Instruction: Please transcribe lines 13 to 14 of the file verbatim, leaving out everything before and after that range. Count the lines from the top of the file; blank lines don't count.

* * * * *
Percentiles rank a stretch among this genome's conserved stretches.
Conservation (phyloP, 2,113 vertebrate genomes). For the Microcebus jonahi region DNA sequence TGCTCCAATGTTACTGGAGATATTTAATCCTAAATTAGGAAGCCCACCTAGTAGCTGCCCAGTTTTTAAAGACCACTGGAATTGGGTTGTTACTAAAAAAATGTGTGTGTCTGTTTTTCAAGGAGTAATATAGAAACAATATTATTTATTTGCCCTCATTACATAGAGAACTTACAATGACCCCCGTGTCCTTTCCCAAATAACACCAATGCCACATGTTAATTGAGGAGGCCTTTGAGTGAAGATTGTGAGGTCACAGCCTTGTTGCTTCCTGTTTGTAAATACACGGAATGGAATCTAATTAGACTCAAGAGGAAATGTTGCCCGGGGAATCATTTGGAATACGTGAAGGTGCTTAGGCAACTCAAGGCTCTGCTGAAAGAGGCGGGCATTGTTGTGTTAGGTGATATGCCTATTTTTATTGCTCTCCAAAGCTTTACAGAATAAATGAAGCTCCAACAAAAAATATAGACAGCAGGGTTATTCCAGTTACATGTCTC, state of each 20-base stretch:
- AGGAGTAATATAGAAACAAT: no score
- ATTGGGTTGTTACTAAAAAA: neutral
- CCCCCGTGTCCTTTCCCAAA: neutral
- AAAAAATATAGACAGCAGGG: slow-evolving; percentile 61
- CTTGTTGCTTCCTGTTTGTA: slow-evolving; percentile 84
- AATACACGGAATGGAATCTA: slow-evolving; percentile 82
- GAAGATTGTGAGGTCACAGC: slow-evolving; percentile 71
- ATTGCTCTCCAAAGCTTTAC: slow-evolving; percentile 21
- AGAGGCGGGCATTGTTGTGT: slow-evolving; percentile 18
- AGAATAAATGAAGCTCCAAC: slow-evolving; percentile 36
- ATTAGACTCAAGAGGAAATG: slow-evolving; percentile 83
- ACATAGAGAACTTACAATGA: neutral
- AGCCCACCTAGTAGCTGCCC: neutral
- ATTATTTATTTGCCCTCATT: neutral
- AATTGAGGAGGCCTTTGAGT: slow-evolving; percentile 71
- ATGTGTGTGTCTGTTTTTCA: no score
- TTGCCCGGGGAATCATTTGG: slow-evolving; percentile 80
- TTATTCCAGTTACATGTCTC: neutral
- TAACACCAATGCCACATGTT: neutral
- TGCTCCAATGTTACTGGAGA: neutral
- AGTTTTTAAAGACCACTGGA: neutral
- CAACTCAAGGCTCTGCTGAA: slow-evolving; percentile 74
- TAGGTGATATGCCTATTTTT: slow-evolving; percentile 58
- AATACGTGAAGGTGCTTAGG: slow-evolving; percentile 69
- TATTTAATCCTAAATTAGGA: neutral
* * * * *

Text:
- ATTAGACTCAAGAGGAAATG: slow-evolving; percentile 83
- ACATAGAGAACTTACAATGA: neutral